Washington Post June 27, 2006

High Court to Hear Greenhouse Gas Case
States, Groups Push for Regulation

The Supreme Court agreed yesterday to hear arguments on whether the federal government must regulate carbon dioxide as a pollutant, a case that could have broad implications for utilities, auto manufacturers and other industries across the country.

The decision to take up Massachusetts v. Environmental Protection Agency -- a lawsuit that pits 12 states, 13 environmental groups, two cities and American Samoa against the federal government -- could break the political impasse that has stymied regulation by the United States on global warming for more than a decade.

The Orange County Register June 27, 2006

The global-warming war heats up
The Supreme Court will take on the issue of regulating greenhouse gases in lawsuit over carbon dioxide.

Q. What exactly is the Supreme Court going to decide?

A. A federal lawsuit entitled "Massachusetts v. U.S. Environmental Protection Agency." In it, 12 states, including California, contend that the Clean Air Act requires regulation of carbon dioxide because it poses a danger to public health and welfare. The danger, they say, comes from climate change.

The U.S. Environmental Protection Agency and the Bush administration contend carbon dioxide does not meet the definition of air pollution under the Clean Air Act.

A federal appeals court sided with the administration.

June 26, 2006 Bloomberg.com

U.S. Supreme Court to Consider Requiring Greenhouse Gas Rules

The group is seeking limits on four air pollutants:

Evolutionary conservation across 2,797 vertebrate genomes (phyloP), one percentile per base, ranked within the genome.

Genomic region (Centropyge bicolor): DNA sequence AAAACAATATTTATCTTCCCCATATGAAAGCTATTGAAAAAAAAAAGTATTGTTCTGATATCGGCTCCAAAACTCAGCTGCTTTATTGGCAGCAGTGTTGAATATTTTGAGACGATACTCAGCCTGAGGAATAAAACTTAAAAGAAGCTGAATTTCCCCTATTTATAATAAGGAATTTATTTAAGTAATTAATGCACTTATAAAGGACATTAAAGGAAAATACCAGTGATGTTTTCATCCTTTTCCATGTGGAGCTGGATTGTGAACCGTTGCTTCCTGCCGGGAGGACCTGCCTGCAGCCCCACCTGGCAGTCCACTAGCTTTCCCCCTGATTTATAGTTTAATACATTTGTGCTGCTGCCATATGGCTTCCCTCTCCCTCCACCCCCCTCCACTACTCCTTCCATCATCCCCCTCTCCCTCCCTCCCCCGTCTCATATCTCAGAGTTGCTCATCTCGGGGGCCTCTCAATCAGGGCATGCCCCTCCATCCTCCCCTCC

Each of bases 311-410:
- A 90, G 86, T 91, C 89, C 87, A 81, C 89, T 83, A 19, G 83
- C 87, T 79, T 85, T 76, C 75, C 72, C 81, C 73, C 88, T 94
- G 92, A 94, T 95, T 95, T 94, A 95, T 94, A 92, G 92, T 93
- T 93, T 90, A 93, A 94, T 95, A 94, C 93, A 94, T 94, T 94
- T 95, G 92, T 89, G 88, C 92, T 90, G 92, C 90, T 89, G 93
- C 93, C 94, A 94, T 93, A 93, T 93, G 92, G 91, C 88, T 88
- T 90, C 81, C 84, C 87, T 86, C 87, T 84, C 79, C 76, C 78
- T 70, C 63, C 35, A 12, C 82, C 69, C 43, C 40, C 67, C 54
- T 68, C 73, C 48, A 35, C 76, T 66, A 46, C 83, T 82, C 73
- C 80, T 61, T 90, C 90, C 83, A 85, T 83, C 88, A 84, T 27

carbon dioxide, methane, nitrous oxide亜酸化窒素 and hydrofluorocarbons HFC. The justices will consider the case during their 2006-07 term, which starts in October.

In addition to Massachusetts, the states challenging the EPA's refusal to regulate are California, Connecticut, Illinois, Maine, New Jersey, New Mexico, New York, Oregon, Rhode Island, Vermont and Washington. The environmental organizations included Environmental Defense, Greenpeace and the Sierra Club. The group also included New York City, Baltimore and Washington D.C.

The case is Massachusetts v. U.S. Environmental Protection Agency, 05-1120.

September 20, 2006  New York Times

California Sues Carmakers

California sued six of the world's largest automakers over global warming on Wednesday, charging that greenhouse gases from their vehicles have caused billions of dollars in damages.

The lawsuit is the first of its kind to seek to hold manufacturers liable for the damages caused by their vehicles' emissions, state Attorney General Bill Lockyer said.

It comes less than a month after California lawmakers adopted the nation's first
global warming law mandating a cut in greenhouse gas emissions.

California has also targeted the auto industry with
first-in-the-nation rules adopted in 2004 requiring carmakers to force cuts in tailpipe emissions from cars and trucks.

The complaint, which an auto industry trade group called
a ''nuisance'' suit, names General Motors Corp., Ford Motor Co., Toyota Motor Corp., the U.S. arm of Germany's DaimlerChrysler AG and the North American units of Japan's Honda Motor Co. and Nissan Motor Co. Ltd..

In the complaint, Lockyer charges that
vehicle emissions have contributed significantly to global warming and have harmed the resources, infrastructure and environmental health of the most populous state in the United States.

2007/9/17 AFP     2006/9/28 カリフォルニア州、温暖化問題で自動車メーカーを訴訟

Judge rejects California bid to sue carmakers over warming

A US court on Monday dismissed a lawsuit lodged by California officials demanding millions of dollars in damages from six automakers blamed for contributing to global warming.

A written ruling issued by a federal judge in the Northern District of California said it was not for courts to decide the extent to which car makers could be held accountable for producing harmful greenhouse gases.

"The Court finds that injecting itself into the global warming thicket at this juncture would require an initial policy determination of the type reserved for the political branches of government," Judge Martin Jenkins wrote.







California's Vehicle Global Warning Law

August 31, 2006